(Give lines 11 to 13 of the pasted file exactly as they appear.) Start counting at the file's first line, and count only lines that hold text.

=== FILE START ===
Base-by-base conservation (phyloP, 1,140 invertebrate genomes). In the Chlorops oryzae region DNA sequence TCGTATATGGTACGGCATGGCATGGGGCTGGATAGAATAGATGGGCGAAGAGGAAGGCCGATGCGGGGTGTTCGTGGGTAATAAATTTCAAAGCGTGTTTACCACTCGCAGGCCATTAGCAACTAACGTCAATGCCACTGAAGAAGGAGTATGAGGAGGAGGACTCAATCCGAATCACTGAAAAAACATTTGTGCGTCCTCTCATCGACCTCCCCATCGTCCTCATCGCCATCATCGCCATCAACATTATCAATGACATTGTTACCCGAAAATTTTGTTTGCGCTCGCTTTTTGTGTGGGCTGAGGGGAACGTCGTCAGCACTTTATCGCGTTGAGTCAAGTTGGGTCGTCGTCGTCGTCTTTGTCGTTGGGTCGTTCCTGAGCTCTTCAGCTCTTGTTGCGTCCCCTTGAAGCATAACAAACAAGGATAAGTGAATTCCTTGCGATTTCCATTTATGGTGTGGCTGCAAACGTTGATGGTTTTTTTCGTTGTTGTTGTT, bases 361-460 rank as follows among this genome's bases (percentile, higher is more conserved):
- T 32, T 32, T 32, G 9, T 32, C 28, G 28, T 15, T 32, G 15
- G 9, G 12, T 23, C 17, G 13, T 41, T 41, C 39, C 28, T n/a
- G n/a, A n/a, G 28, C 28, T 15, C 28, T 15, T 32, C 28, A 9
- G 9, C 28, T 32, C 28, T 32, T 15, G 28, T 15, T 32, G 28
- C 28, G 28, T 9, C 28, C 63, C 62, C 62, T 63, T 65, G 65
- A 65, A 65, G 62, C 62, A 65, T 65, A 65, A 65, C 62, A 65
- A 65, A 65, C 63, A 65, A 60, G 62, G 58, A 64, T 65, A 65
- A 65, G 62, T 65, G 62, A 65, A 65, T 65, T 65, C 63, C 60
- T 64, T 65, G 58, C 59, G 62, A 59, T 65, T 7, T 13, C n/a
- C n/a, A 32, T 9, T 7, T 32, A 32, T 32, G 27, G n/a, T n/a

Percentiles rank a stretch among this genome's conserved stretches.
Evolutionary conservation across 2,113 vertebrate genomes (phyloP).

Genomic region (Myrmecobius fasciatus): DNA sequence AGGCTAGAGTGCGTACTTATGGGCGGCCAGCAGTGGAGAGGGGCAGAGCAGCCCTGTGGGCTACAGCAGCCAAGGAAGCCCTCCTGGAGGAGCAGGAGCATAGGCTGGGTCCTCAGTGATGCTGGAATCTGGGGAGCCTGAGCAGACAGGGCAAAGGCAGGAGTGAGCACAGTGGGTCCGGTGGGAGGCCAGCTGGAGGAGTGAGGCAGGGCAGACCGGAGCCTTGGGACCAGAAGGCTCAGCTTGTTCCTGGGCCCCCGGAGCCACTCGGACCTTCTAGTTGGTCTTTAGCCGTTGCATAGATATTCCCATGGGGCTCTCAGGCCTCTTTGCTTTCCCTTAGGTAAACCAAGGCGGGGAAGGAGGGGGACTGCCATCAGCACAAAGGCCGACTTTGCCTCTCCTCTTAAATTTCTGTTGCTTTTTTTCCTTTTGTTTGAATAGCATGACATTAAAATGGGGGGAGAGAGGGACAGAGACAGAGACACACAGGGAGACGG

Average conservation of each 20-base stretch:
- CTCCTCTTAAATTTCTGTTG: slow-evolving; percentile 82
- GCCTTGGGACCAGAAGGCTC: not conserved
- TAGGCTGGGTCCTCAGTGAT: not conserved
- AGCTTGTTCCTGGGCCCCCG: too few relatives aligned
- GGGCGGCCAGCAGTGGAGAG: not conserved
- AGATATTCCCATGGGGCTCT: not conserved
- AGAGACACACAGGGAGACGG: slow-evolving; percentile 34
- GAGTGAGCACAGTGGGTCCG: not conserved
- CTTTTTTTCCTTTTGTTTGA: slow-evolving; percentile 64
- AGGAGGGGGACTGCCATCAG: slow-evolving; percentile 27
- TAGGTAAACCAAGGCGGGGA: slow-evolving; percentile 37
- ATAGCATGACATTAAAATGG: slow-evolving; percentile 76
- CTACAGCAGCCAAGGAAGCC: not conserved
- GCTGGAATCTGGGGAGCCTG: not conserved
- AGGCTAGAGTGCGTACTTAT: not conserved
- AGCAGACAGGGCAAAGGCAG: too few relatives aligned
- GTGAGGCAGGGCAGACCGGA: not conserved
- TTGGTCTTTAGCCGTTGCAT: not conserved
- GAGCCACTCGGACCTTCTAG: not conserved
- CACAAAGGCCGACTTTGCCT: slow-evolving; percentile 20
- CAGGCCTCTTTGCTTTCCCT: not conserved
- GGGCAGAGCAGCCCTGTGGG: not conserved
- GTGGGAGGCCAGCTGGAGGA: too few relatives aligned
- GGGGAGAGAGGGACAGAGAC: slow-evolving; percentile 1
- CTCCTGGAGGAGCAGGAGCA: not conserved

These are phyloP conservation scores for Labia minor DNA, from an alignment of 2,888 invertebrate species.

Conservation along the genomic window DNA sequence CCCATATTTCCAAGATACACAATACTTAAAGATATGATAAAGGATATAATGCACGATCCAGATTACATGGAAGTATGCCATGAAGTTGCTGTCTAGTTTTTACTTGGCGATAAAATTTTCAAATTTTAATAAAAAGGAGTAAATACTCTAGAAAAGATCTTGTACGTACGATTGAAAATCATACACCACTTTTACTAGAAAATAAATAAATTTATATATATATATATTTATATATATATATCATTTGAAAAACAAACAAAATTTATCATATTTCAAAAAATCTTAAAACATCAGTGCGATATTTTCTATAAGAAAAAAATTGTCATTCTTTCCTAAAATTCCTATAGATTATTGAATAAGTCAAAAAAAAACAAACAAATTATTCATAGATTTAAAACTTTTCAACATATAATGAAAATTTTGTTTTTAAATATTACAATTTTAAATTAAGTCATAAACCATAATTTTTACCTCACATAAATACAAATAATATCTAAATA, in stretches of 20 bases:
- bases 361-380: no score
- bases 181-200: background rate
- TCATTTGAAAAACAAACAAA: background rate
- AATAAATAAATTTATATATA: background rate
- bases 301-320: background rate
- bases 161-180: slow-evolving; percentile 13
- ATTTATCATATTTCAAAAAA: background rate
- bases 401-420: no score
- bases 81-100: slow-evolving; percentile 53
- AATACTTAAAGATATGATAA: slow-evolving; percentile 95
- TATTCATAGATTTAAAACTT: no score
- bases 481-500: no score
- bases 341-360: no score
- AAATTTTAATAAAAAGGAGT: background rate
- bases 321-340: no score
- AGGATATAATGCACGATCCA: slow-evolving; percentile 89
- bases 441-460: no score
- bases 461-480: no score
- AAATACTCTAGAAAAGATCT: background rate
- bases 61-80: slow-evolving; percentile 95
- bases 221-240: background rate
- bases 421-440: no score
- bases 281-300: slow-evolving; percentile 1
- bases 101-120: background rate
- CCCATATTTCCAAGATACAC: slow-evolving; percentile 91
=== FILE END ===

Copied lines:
- C n/a, A 32, T 9, T 7, T 32, A 32, T 32, G 27, G n/a, T n/a

Percentiles rank a stretch among this genome's conserved stretches.
Evolutionary conservation across 2,113 vertebrate genomes (phyloP).